US Federal Railroad Administration announces $250m to support PTC rollout

Photo: Doran J Clark.
Photo: Doran J Clark.

The United States’ Federal Railroad Administration (FRA) has announced grants worth $250 million in support of the implementation of positive train control (PTC).

Certain Class I railroads and any railroad main lines that provide regularly scheduled intercity or commuter rail passenger services have to implement PTC by the end of 2018.

This deadline was initially pushed back from December 31, 2015, and there is the further possibility for railroads to request an extension to December 31, 2020.

US transport secretary Elaine Chao has previously stressed the urgency and importance of safely implementing PTC, which she said is the most important rail safety-orientated initiative being rolled out in 2018.

Since Congress first mandated PTC systems, the United States’ Department of Transport and its agency FRA have provided hundreds of millions of dollars in grants and loans to support its implementation.


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The latest grants, announced by FRA on May 15, cover: back office systems; wayside, communications and onboard hardware equipment; software; equipment installation; spectrum; any component, testing and training for the implementation of PTC systems; and interoperability.

Recent self-reported data released by FRA (current as of March 31, 2018) shows PTC systems are in operation on approximately 60 per cent of freight railroads’ route miles that are required to be governed by PTC. This figure is up from 56 per cent last quarter.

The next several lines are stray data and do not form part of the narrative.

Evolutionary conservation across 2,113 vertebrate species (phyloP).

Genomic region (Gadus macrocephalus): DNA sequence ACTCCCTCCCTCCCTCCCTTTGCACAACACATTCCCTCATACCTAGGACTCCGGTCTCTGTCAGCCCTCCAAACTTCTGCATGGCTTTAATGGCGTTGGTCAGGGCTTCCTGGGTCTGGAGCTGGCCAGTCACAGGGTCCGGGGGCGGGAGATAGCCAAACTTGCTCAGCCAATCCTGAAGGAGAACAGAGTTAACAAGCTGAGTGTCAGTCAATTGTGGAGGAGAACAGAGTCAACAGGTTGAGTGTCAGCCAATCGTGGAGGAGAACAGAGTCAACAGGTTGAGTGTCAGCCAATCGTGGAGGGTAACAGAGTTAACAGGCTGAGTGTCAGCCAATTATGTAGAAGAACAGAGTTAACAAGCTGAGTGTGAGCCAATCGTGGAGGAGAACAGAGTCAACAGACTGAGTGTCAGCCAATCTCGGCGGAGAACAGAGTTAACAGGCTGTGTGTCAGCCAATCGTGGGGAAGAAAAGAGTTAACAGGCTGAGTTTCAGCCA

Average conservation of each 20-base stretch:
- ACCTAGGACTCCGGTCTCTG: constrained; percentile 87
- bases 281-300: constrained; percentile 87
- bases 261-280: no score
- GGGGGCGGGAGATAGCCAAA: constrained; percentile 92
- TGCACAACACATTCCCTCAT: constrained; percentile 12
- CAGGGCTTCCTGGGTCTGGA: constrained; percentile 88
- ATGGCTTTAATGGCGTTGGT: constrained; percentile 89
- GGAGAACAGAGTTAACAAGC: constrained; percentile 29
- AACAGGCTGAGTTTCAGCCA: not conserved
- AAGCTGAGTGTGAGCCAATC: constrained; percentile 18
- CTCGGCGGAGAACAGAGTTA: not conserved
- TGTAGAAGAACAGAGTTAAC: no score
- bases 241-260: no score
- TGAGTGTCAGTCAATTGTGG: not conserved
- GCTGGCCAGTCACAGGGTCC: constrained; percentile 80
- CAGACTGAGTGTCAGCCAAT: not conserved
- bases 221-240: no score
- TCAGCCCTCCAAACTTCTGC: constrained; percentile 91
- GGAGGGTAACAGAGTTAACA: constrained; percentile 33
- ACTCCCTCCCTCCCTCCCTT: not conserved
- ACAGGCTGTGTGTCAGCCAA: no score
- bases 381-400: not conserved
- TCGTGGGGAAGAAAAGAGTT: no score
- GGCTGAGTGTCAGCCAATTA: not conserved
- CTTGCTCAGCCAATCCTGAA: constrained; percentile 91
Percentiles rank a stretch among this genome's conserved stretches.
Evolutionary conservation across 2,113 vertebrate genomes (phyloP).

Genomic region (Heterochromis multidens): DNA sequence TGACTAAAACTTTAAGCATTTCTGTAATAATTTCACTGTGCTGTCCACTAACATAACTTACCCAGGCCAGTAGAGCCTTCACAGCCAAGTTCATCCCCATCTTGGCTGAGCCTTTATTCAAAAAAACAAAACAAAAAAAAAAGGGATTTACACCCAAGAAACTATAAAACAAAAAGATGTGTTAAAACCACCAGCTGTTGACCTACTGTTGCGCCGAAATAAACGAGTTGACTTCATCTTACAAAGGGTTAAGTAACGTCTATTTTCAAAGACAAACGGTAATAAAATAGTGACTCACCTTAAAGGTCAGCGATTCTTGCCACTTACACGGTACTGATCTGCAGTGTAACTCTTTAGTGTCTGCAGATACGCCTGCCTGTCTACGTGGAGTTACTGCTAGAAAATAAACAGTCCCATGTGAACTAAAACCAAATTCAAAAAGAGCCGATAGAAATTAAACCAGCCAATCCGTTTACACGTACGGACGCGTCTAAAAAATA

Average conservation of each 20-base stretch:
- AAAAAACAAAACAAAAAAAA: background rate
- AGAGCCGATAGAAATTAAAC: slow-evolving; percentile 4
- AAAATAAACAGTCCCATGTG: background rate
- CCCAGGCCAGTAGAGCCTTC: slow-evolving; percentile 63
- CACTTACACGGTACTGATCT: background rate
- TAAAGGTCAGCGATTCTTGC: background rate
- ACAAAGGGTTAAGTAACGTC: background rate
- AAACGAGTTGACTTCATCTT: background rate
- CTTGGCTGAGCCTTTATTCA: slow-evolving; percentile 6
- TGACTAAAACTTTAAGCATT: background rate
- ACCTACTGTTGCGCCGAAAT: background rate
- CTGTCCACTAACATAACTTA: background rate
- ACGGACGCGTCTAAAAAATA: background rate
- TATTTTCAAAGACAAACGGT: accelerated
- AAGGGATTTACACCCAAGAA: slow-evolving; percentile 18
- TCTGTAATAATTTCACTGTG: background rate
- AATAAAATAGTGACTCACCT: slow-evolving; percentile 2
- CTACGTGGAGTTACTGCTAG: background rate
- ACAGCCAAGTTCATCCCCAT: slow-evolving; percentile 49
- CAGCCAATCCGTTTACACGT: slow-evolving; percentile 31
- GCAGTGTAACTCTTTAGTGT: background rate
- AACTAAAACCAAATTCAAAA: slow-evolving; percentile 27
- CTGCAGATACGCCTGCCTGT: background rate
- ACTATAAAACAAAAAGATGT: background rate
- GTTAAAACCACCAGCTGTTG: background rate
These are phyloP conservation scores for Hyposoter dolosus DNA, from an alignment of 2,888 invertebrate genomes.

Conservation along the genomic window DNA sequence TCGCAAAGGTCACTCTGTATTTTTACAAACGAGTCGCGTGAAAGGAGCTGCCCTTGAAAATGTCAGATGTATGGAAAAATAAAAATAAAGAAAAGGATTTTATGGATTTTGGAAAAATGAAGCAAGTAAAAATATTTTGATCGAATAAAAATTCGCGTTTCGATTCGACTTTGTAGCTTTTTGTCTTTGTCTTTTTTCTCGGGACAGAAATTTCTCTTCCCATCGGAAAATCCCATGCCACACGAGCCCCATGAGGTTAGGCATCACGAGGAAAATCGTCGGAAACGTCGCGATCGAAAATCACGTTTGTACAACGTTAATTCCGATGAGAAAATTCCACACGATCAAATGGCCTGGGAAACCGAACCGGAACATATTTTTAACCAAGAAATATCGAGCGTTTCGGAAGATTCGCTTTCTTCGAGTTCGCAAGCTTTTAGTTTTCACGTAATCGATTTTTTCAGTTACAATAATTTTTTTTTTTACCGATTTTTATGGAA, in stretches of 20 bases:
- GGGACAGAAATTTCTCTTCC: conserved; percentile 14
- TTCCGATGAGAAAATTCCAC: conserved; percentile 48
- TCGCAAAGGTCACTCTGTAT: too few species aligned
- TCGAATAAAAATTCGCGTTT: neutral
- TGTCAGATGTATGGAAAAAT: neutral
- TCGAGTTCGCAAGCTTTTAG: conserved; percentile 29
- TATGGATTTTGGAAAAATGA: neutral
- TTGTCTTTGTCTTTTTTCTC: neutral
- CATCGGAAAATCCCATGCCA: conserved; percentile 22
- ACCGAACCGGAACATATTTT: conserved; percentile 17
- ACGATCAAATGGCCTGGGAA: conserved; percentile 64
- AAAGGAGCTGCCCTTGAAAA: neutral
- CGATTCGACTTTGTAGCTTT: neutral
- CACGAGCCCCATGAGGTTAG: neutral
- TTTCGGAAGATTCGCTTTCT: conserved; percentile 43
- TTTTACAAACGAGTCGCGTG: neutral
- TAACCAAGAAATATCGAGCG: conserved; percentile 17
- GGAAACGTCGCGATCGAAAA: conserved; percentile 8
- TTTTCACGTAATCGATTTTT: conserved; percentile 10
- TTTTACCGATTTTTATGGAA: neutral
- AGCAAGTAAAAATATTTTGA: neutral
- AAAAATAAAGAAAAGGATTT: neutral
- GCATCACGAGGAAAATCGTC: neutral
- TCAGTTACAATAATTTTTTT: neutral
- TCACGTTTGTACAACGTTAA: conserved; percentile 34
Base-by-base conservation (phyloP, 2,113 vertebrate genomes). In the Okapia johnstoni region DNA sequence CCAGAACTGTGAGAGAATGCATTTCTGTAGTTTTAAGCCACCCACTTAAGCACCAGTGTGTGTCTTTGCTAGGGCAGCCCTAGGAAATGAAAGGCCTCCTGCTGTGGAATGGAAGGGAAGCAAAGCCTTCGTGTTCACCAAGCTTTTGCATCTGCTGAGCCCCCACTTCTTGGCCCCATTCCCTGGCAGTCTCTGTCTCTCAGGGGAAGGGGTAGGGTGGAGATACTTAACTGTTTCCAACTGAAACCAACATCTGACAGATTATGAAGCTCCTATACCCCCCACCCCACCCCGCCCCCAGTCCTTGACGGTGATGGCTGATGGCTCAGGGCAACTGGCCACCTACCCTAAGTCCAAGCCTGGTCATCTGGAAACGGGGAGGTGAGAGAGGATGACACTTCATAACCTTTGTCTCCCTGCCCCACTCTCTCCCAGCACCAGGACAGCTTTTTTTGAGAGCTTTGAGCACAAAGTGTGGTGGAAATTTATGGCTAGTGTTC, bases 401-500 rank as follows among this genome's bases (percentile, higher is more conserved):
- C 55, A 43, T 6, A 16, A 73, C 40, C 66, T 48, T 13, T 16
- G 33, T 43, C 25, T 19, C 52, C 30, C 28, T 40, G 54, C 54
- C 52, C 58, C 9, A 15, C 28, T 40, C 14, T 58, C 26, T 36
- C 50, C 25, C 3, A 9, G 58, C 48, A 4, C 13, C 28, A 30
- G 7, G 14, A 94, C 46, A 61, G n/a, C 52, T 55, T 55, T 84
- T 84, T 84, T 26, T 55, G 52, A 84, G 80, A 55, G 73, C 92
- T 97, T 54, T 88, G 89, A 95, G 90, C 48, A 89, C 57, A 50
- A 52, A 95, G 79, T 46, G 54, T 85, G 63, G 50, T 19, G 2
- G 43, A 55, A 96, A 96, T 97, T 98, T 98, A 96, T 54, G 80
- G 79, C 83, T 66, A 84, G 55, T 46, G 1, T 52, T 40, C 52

Passenger railroads have made less progress. PTC systems are in operation on only 25 per cent of required route miles, up one percent from the previous quarter.

FRA administrator Ronald Batory said: “The railroads are making progress towards meeting the congressionally-mandated PTC requirement, but there is still work to be done.

“The FRA will continue to work with railroads and suppliers to assist in fully implementing PTC.”

Click here for the latest data on PTC implementation. 


PTC is an advanced system that uses global positioning systems to automatically stop a train before certain accidents occur, such as: train-to-train collisions, derailments caused by excessive speed and unauthorised train entry into work zones.


Read more: Network Rail appoints successor to chief executive Mark Carne


 

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Peter Stanton undertook, between 1968 and 1972, a ‘thin sandwich’ degree course at City University, London, sponsored by British Railways Midlands Region and with practical training at Crewe and Willesden.

In 1980, following a spell as Area Maintenance Engineer at King’s Cross, Peter took on the interesting and challenging role of being the Personal Assistant to the British Railways Board Member for Engineering. As such, he was project manager for several major inter-regional inter-functional schemes.

Under Railtrack, Peter became Engineering Manager for Infrastructure Contracts, based in Birmingham, and then Electrification and Plant specialist for the West Coast Route Modernisation under Network Rail.

Since 2007, as an independent consultant, he has worked on the national electrification programme, Dubai Metro Red Line, Network Rail Crossrail, and Great Western Electrification. He sits on the Railway Technical Advisory panel of the IET and the Conference and Seminars Committee of the Railway Division of the IMechE.

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